Koloriang, a charming hill town nestled along the border of Tibet in Arunachal Pradesh, is poised to snatch the esteemed title of being the wettest place on earth from Mawsynram. Situated at an elevation of 1,000 meters amidst picturesque mountains, Koloriang serves as the headquarters of the Kurung Kumey district. Its exceptional rainfall patterns persist throughout the year, except during the peak winter season.
The locals are asserting Koloriang’s recognition as the wettest place on earth. It will not only make the area famous the world over but will also attract tourists. According to the Guwahati-based regional centre of IMD, Mawsynram is at present the wettest place with an average annual rainfall of 11,802.4 mm (average of 1974-2022 period) while adjoining Sohra receives 11359.4 mm of rainfall (average of 1971-2020 period).
But former Kurung Kumey zilla parishad chairperson Sangha Tagik refused to accept these official data. He criticised the IMD for allegedly not measuring the rainfall of the district. He claimed Koloriang had surpassed the rainfall records of Mawsynram and Sohra.Tagik urged the central government to direct the IMD regional office to install rain gauges at Koloriang at the earliest.
Heavy rainfall, often triggering landslides, are a common occurrence in Koloriang. Recently, massive landslides and rock slides caused by torrential rains washed away the Koloriang bridge. Dr Mrutyunjay Mohapatra, Director General of Meteorology, corroborated the change in rainfall pattern. “The rainfall pattern in India is changing. We say this after analysing the data since 1901,” Mohapatra said at a workshop on the weather. “Once high-rainfall zones, like Assam, Meghalaya, Bihar and Jharkhand, are now receiving less rainfall because of climate change,” he added.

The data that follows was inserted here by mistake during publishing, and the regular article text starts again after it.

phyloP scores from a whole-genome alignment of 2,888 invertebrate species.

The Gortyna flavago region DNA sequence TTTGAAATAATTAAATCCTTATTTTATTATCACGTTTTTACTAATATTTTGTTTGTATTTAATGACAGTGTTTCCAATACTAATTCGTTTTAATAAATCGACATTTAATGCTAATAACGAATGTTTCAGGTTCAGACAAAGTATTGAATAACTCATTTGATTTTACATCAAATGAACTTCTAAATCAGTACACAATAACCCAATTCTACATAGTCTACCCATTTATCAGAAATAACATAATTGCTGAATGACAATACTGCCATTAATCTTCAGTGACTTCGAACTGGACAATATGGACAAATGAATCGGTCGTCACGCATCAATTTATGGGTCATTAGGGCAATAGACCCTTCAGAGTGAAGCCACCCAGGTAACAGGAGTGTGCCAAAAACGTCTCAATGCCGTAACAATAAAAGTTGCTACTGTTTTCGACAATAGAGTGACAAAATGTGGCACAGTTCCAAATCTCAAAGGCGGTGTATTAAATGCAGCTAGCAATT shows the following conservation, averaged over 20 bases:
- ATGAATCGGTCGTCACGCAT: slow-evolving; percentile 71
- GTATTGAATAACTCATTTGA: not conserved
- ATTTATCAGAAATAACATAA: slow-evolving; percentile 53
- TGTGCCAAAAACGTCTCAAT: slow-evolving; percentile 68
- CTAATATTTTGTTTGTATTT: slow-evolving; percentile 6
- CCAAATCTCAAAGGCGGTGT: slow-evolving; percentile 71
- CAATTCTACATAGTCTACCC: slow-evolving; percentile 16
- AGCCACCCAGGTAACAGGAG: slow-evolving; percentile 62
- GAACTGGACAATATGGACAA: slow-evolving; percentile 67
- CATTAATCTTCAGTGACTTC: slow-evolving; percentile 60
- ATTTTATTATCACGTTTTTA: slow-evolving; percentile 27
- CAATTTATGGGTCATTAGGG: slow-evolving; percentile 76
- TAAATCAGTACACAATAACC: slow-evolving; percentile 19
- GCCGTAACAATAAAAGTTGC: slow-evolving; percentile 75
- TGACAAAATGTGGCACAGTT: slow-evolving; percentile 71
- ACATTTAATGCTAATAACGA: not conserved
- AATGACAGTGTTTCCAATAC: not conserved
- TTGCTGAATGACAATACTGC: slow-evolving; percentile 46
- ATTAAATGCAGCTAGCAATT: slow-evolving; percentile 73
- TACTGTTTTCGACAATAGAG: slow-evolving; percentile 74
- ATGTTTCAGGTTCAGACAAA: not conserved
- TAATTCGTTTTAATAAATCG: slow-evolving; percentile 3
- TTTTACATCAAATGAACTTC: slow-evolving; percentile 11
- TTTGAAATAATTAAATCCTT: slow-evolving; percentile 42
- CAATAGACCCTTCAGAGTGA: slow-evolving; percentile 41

He said low rainfall zones, like Saurashtra, Kutch and Rajasthan, are now receiving more rainfall.
Mawsynram and Sohra, both nearby places, altered their places for some time as the rainiest on earth.
“The Northeast and West regions are like dipoles in terms of rainfall. While the Northeast is a wet area, the West is a dry area. However, the rainfall pattern is shifting towards the West,” Dr Ravichandran, Secretary of the Ministry of Earth Sciences, said.
“Some shift has already taken place, and both regions now are equal (in terms of rainfall). In future, the West may see more rainfall than the Northeast,” he added. After having caused a rise in average temperatures, climate change is now causing alterations in the rainfall pattern across the country, Ravichandran said.
After analysing the past decades’ rainfall data, the IMD concluded that climate change had altered the rainfall pattern.Mohapatra said the increasing moisture-holding capacity of the dry states over the past few years was considered to be why they are getting more rainfall. He said a climate change-induced rise in temperature by 1°C has increased the moisture-holding capacity of the atmosphere by 7%.
Source: The Shillong Times